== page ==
In Another Grinding Legislative Session, Missourians’ Priorities Getting Ignored Again
After countless hours of debate and filibuster, the Missouri Senate finally passed a version of a redistricted Congressional map—a regular and expected exercise required of legislatures after each Census. That redistricting debate is still not over, but the slow and plodding pace on this relatively simple piece of legislation is indicative of both the House and Senate’s failure to get much done this year. Coming into 2022, a lot of leading Missouri politicians talked a good game about getting freedom-enhancing priorities passed for the public, but so far that talk has amounted to just spending billions of dollars of federal money. Not much extra freedom there.
What’s the cost of this legislative inaction been so far? From failing to establish a parents’ bill of rights to making no progress on reforming taxes, priorities of all sorts are increasingly in peril as the end of the session draws ever nearer with each passing fruitless legislative day.
Congressional maps are only part of the problem, of course. The main problem is that the Senate supermajority, bizarrely, cannot agree among themselves on what major legislative priorities to pass and when to test the commitment of the minority to a filibuster of the majority’s plans. Bills are filibustered. Resolutions are filibustered. The journal (!) is filibustered. And economic freedom and school choice and transparency and tax reform go by the wayside.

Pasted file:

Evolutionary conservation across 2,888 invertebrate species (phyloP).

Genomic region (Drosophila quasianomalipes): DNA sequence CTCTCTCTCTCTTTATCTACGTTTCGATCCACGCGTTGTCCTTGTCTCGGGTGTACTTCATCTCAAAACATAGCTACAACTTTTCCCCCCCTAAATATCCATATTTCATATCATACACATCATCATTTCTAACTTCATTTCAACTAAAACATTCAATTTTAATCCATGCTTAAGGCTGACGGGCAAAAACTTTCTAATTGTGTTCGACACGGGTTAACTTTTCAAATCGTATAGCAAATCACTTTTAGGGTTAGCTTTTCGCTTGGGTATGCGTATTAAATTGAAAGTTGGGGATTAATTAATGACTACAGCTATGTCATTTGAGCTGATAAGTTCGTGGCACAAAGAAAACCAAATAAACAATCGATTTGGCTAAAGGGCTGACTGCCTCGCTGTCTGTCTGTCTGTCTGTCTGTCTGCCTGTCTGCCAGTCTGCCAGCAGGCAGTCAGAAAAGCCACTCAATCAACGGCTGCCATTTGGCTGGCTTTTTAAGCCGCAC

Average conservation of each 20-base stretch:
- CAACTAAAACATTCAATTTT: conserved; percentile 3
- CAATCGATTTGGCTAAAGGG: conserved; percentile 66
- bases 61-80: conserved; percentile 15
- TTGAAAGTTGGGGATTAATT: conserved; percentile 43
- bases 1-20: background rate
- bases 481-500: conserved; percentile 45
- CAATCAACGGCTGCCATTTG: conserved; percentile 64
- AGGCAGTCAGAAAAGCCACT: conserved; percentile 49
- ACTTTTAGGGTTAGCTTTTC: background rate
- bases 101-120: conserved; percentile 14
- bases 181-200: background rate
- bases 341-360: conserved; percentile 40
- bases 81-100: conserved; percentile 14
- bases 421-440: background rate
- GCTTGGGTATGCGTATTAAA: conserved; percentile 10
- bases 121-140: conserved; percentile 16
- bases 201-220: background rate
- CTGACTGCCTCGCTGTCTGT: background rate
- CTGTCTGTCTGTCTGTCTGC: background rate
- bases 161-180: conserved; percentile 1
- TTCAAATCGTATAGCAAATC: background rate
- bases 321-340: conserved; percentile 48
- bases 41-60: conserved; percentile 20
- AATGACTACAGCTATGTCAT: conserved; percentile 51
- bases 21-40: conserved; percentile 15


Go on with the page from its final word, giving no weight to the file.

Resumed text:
The result is that instead of fending off just one faction of filibusterers, the Senate now has two sizable filibustering factions: the liberal minority and, now, the conservative caucus.
It’s easy to dust off the old saw that this is just how the Missouri Legislature operates, but years of rewarding filibusters in the Senate has invited more of them and made filibusters the norm rather than the exception to managing legislative business. You’d be forgiven if you thought the legislative priorities of Missouri’s conservative supermajority were a bit unclear, especially in contrast to states like Arizona and Florida that committed to transparency in curricula and acted at the first opportunity. If not getting things done in 2022 is the intent of representatives and senators, well, mission accomplished. But I don’t think that was the deal taxpayers thought they were making with their elected officials when they put them in office.
Whatever the majority’s objectives might be for 2022, the clock is winding down on them. Missourians deserve far more than has been delivered by the legislature, and so far, the session has been a giant disappointment.